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Fiction Political


A Helena Marsh Novel

by (author) Anna Porter

ECW Press
Initial publish date
Apr 2021
Political, International Mystery & Crime, Suspense, Women Sleuths
  • Paperback / softback

    Publish Date
    Apr 2021
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  • eBook

    Publish Date
    Apr 2021
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  • Downloadable audio file

    Publish Date
    Apr 2021
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A savvy art world thriller with a strong, independent heroine and the follow-up to The Appraisal, finalist for the 2018 Staunch Prize.

Former Budapest cop Attila Feher would really like to see art expert Helena Marsh again, so he arranges a contract for her to determine whether a painting is a copy of a famous Artemisia Gentileschi canvas or the real thing. A simple appraisal becomes a dangerous assignment when usual eastern European gangsters show up and people start dying and the seething corruption that underlies the lost promise of post-Soviet Hungary swirls to the surface. In a race to get to the truth and to outwit her adversaries, Helena and Attila must solve the mystery of the painting’s origins.

Richly atmospheric, set in Strasbourg, Budapest, and Paris, this witty, sophisticated novel will satisfy readers of political thrillers by Alan Furst and Philip Kerr. Deceptions is a thinking-person’s thriller, a romp to the last satisfying page.


About the author

Anna Porter was born in Budapest, Hungary, during the Second World War and escaped with her mother at the end of the 1956 revolution to New Zealand, where she graduated with an MA from Christchurch University. Like so many young Kiwis, after graduation she travelled to London, England, where she had her first taste of publishing. In 1968, she arrived in Canada, and was soon swept up in the cultural explosion of the 1970s. At McClelland & Stewart, run by the flamboyant Jack McClelland, she quickly found herself at the heart of Canadian publishing. In 1982, she founded Key Porter Books and published such national figures as Farley Mowat, Jean Chrétien, Conrad Black, and Allan Fotheringham. She went on to write both fiction and nonfiction works, including Kasztner’s Train, which won the Writers’ Trust Nonfiction Prize and the Jewish Book Award, The Ghosts of Europe, which won the Shaughnessey Cohen Prize for Political Writing, and has published four mystery novels. She is an Officer of the Order of Canada and a recipient of the Order of Ontario. She lives in Toronto with her husband, Julian Porter. Visit her at

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Excerpt: Deceptions: A Helena Marsh Novel (by (author) Anna Porter)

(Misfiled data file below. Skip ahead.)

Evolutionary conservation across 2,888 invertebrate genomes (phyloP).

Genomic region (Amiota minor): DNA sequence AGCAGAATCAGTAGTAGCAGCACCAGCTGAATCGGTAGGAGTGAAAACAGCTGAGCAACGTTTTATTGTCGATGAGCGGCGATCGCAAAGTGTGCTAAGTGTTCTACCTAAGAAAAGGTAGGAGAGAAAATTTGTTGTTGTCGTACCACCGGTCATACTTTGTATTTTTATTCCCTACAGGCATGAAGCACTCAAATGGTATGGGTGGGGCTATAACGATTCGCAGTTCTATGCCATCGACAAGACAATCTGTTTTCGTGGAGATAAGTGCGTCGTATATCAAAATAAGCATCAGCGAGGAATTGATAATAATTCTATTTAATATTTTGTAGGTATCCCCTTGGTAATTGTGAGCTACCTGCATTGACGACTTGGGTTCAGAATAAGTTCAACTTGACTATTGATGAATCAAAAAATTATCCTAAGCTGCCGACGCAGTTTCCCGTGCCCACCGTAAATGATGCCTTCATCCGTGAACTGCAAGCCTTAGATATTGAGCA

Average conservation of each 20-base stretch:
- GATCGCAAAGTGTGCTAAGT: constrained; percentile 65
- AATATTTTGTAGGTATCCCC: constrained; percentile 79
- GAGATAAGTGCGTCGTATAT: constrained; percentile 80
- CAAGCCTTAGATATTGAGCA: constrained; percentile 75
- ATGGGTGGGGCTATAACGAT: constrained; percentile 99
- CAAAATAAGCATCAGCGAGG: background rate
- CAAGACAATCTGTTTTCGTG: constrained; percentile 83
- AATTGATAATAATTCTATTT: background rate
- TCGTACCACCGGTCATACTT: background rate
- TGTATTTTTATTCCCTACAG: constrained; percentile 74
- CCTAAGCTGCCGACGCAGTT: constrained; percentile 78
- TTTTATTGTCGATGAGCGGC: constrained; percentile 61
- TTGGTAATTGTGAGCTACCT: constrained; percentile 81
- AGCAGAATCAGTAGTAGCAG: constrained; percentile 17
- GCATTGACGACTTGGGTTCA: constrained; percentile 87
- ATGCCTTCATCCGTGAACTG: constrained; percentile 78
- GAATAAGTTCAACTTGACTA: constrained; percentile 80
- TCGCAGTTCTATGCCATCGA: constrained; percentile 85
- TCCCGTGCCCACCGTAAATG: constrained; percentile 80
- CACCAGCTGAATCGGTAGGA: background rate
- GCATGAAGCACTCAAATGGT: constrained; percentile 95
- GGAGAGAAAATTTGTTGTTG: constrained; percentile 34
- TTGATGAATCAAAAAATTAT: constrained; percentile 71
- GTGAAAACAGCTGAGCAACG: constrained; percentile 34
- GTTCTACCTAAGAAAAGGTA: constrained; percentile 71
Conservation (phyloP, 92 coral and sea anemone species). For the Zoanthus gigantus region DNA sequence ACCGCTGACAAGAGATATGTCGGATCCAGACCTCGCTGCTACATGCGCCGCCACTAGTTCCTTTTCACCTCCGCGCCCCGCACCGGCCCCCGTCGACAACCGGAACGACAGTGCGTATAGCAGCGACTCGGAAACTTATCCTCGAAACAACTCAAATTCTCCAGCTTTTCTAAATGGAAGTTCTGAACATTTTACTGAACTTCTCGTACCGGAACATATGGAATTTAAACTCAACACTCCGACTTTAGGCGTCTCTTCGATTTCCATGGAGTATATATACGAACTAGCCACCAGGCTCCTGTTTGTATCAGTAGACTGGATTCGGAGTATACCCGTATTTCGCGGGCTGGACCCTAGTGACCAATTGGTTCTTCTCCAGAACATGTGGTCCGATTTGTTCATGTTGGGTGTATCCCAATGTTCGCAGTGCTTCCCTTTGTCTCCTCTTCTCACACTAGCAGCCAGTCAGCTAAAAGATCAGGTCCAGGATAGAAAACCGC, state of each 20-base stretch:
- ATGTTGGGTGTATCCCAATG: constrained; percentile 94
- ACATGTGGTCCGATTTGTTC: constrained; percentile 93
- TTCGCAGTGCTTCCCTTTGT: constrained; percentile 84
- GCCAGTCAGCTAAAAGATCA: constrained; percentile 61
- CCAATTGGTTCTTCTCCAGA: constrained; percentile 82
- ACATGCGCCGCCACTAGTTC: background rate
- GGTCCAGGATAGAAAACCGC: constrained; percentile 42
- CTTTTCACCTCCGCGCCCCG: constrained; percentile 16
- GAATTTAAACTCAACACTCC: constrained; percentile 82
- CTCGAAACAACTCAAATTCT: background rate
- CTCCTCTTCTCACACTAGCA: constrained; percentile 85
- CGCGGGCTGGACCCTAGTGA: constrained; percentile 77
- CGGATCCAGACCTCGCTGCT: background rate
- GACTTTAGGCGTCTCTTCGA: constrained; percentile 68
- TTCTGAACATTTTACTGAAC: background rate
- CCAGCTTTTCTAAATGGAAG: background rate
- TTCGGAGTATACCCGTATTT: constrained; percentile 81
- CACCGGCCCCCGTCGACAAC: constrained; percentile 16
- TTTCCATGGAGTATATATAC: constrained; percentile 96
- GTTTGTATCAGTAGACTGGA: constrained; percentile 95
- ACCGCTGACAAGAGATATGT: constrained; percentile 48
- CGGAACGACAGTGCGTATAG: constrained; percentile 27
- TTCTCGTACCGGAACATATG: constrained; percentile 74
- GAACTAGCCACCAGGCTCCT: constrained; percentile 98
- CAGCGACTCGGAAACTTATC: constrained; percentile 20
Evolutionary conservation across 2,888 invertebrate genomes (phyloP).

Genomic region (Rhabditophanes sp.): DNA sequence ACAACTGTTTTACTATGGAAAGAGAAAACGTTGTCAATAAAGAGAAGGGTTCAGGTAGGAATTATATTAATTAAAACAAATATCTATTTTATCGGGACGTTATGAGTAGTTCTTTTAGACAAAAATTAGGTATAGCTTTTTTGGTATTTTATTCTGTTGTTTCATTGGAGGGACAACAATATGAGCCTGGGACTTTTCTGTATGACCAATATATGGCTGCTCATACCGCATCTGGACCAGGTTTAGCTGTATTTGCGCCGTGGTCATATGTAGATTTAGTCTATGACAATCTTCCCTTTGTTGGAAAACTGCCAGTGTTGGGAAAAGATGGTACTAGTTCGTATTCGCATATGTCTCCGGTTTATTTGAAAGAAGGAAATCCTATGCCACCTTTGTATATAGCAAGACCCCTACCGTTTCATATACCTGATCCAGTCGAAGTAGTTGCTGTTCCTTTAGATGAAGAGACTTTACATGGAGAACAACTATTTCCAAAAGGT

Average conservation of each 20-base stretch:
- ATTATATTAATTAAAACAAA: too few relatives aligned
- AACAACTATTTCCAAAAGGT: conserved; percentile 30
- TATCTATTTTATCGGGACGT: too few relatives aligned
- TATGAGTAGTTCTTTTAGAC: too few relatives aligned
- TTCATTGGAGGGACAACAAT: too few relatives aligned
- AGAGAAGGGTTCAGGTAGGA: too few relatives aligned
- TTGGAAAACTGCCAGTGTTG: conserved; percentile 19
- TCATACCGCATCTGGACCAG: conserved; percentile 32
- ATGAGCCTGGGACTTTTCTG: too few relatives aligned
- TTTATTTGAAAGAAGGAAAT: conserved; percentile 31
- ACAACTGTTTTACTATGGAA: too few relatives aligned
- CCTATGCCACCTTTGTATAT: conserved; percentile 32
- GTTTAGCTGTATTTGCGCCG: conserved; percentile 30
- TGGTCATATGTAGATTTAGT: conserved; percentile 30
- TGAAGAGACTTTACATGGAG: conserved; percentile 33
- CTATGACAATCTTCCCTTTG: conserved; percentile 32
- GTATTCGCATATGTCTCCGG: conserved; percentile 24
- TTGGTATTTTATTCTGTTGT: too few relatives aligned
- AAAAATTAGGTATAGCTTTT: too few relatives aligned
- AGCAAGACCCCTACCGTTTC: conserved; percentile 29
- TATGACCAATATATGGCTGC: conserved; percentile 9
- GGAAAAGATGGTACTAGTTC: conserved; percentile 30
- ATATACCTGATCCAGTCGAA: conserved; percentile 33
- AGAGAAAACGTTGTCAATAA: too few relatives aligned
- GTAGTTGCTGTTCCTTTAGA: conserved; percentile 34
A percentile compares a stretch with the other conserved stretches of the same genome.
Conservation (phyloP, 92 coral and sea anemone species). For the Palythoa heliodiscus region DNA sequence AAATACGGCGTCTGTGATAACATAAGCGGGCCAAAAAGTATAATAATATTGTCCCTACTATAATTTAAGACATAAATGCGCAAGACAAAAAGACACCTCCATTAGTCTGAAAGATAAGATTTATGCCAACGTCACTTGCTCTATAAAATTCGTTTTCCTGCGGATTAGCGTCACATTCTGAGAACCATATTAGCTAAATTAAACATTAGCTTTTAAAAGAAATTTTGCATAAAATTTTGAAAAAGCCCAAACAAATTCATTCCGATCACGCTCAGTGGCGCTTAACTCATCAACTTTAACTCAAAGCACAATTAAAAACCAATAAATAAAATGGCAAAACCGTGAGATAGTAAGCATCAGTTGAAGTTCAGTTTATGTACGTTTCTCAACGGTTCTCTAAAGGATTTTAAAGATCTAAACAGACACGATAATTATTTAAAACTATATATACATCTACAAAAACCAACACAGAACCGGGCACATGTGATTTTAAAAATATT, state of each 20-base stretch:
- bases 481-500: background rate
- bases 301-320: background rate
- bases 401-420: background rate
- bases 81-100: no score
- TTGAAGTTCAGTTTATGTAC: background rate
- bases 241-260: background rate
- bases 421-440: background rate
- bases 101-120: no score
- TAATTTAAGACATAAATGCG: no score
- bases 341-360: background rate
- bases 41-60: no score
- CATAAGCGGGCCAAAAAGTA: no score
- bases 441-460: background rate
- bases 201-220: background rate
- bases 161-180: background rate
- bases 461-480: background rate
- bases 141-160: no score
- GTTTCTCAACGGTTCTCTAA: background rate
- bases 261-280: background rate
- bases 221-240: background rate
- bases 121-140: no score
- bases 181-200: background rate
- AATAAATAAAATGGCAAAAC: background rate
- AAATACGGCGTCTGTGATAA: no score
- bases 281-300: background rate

She sensed him before she saw him. The smell of wet wool and cigarettes. He approached cautiously on rubber soles, a little breathless, as he entered the salon and stopped a foot or so inside the door. She slipped the thin long-bladed knife from her sleeve, stretched her fingers over the handle and waited a moment – it was, she knew, a crucial moment because sometimes a moment would be too long – but this was Paris, not Moscow, not Bratislava and she was not working on a dangerous case. She glanced up at the large, burly figure. “Helena,” he said with a note of anxiety in his voice. The pedicurist, massaging Helena’s instep, may not have seen the knife, but he had. “I didn’t mean to scare you.”

“Do I seem scared?” she asked.

“No,” he said, “Do I?”

“A little.”

She noted his badly shaven face, his pale eyes still fixed on her sleeve, his burgeoning belly stretching the grey woolen sweater over his corduroy pants. “Put on a little weight,” she said with a smile.

“All that rakott krumpli,” he said, “but I will lose it on delicate French food and wine.” He spoke English with a soft Hungarian accent, pressure on the endings, but a great deal better than the last time she saw him. Must have been taking lessons. A pity, she thought. She had liked his accent first, even before she began to like him.


Editorial Reviews


“Porter takes readers on an exhilarating ride.” — Publishers Weekly

“The plot proceeds in the usual Anna Porter fashion, offering sleuthing that is sophisticated, nervy and hardly ever on an even keel.” — Toronto Star

“Intricate and atmospheric … Porter’s plots are a deft and entertaining blend of caper, crime, and thriller elements, but it's this context as well as their setting — primarily Hungary, a place where, as one observer remarks, ‘the present was so deeply rooted in the past, it was not even the past’ — that gives them their rich texture and unexpected depth.” — Canadian Notes & Queries


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